America is built on the myth of the rugged individualist, that single-minded person on an inspired quest for wealth, fame, fortune, power and a life of ease. That myth feeds a lust for the most money, the biggest car, the biggest home, the finest clothes, the ability to eat in the best places and an obsession with taking care of individual needs and wants–to hell with everything else.

This philosophy and lifestyle also produces the downfall of the nation. America is divided today, with each group seeking their individual part with no thought for the whole. America today is plagued by personal vanity, greed, lust and an “I must have it all” mentality. These spiritual diseases are at the root of her failure and judgment.

Gone are the days of a message of sacrifice, a call to action for the common good, or asking what you can do for your nation. This belief engendered a pride and willingness to endure deprivations for something bigger than an individual ego or need.


Such talk today is derided as laughable and naïve. But in truth it is service to a higher cause that puts us in touch with our higher nature and keeps us striving for higher ideals that will improve the lives of human beings.

For Black America–still fighting to free herself from the snare of White supremacy and oppression–fighting for a higher cause has sustained, inspired and advanced us.

Before we were put in the holds of slave ships, there were those who gave their lives to keep us from being stolen. Aboard those hellish vessels, there were those who fought, were killed and leaped to their death rather than submit to the most inhumane treatment known to man. Slave rebellions and the fire for freedom that burned in the hearts of the so-called American Negro inspired terror in the hearts of our slave masters. Harriet Tubman wasn’t happy up north by herself; she made 19 trips back south to free her brothers and sisters. She was devoted to a higher cause.

In the civil rights and Black Power struggles of the 1950s and 1960s, courageous men, women and young people put their lives on the line with a demand for freedom, respect and dignity. Our best religious, political, social leaders and thinkers challenged guns, burning crosses, fire hoses, police dogs, batons, National Guardsmen, threats, intimidation, violence and death. Why? It was about making a sacrifice for a higher cause, the advancement of the Black Nation and a future for generations yet unborn.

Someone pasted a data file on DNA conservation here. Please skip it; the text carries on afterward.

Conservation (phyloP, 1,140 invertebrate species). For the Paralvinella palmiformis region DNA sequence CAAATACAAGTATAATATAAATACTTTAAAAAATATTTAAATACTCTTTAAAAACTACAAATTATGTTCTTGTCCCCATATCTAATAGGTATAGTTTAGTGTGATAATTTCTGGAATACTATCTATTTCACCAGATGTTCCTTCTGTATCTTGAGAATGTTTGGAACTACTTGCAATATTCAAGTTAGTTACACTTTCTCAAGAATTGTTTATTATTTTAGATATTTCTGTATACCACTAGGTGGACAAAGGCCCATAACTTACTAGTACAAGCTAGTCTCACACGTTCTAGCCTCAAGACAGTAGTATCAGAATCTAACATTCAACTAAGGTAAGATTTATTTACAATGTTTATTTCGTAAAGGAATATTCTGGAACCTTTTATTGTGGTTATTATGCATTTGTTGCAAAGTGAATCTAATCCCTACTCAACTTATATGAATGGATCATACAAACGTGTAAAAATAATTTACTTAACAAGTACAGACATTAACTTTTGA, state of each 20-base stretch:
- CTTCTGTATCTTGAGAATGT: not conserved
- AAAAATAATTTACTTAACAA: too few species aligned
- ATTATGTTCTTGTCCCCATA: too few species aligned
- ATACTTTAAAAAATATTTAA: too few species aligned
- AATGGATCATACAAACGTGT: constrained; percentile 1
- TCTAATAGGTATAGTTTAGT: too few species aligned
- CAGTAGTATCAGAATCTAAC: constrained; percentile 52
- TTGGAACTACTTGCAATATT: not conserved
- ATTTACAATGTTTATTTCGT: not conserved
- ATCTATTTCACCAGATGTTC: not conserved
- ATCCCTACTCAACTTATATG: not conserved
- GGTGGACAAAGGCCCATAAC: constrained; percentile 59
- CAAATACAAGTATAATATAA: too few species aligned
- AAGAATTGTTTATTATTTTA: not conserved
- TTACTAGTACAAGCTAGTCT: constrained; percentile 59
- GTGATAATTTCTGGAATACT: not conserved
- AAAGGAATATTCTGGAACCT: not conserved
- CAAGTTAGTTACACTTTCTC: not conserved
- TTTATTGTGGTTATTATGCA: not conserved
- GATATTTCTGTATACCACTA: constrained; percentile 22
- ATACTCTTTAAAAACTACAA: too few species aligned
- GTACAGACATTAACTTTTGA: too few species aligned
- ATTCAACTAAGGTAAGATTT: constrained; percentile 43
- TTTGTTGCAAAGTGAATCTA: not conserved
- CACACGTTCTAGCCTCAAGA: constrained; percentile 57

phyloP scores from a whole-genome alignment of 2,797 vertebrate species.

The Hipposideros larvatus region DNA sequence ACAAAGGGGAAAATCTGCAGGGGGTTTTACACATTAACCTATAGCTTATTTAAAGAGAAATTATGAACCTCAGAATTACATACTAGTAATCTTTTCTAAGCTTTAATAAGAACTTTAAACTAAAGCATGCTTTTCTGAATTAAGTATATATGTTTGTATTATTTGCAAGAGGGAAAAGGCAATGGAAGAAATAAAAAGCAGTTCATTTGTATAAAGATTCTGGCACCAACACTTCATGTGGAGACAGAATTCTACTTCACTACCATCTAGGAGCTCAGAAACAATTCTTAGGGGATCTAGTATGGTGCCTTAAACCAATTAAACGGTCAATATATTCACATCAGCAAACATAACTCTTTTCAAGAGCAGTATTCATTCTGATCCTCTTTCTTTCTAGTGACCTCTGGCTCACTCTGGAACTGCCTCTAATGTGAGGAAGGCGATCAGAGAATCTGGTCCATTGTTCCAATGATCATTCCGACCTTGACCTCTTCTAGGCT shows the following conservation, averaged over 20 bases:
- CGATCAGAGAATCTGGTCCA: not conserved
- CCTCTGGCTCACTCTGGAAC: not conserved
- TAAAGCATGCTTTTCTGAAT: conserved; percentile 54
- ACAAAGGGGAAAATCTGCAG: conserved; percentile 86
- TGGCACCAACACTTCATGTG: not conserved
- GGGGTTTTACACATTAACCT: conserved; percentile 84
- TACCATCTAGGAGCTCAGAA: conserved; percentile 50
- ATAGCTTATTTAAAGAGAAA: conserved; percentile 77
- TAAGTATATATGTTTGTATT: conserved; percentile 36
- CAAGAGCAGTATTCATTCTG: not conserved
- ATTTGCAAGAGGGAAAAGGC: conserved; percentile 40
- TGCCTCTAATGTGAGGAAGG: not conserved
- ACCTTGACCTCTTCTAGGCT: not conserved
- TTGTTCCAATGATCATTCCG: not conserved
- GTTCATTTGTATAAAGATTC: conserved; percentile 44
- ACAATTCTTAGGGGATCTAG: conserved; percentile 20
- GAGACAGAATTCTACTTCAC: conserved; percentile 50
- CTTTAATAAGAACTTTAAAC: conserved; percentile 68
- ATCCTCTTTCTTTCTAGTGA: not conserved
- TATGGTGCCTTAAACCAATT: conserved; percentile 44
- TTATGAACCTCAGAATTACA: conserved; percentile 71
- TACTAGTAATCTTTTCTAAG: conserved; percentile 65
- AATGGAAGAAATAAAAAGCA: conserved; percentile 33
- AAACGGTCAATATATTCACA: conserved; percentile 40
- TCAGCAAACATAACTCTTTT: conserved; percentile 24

To see us mesmerized today by the cult of celebrity and blinded by the lure of “bling-bling,” it appears we have not learned our lessons.

In the days of Black pride and declarations of “Black Power,” the NAACP, Urban League, Congress of Racial Equality, the Southern Christian Leadership Conference, the Deacons for Defense, the Black Panther Party, the Nation of Islam and countless other groups and activists demanded freedom, justice and equality.

These organizations put freedom and justice for our people above any personal, self-centered or selfish desires. We achieved some success.

We were cause-oriented.

When we left the cause behind, we became disunited, confused and lost some of our power along with our passion and devotion.

We aren’t making progress like we once were and we often don’t know which road leads to progress. We seek material gains that can never satisfy the longing of a soul that yearns to be free. We didn’t follow the example of Jesus, who refused to bow down to Satan for a high place in Satan’s world. Our hope is lost, our bones are dry and we are cut off from our parts, the Bible says.

It appears that Satan has offered us material gain and caused many, if not most, to trade their high aspirations for a few pieces of silver. The cause of liberation for our people and ourselves has diminished. The organizations and churches that fought so hard for us in the ’60s are not as effective in the new century because of our unwillingness to put cause above personal desires, hurt or discomfort.

Moses represented a cause bigger than himself. Jesus represented a cause bigger than self and told his disciples to deny themselves, to pick up their cross and follow him. Prophet Muhammad, peace be upon him, exhorted unity, service to the cause of Allah and Islam, and steadfastness under trial.

Where are we and how do we get back on the path? One of the beautiful things about the mercy of God is that he offers stars to guide us at night and signs to guide us back to his path. The movement of youth and some elders to challenge the targeting of the Jena 6 in Louisiana for prosecution was a sign. The gathering outside the Justice Department to challenge federal inaction in protecting the rights of Blacks from abuses led by Rev. Al Sharpton was a sign.

The time has come again where our people are searching for a cause bigger than themselves. We are again looking for the right cause to devote ourselves to. What better cause than the cause of freedom for our people? What better cause than a cause that brings us together like a solid wall in the face of opposition? What better cause can there be than the cause of truth? It’s time now. The wind has blown on the dry bones in the valley, let us arise as an exceedingly great army, and fight for a cause bigger than ourselves. We cannot lose if we do.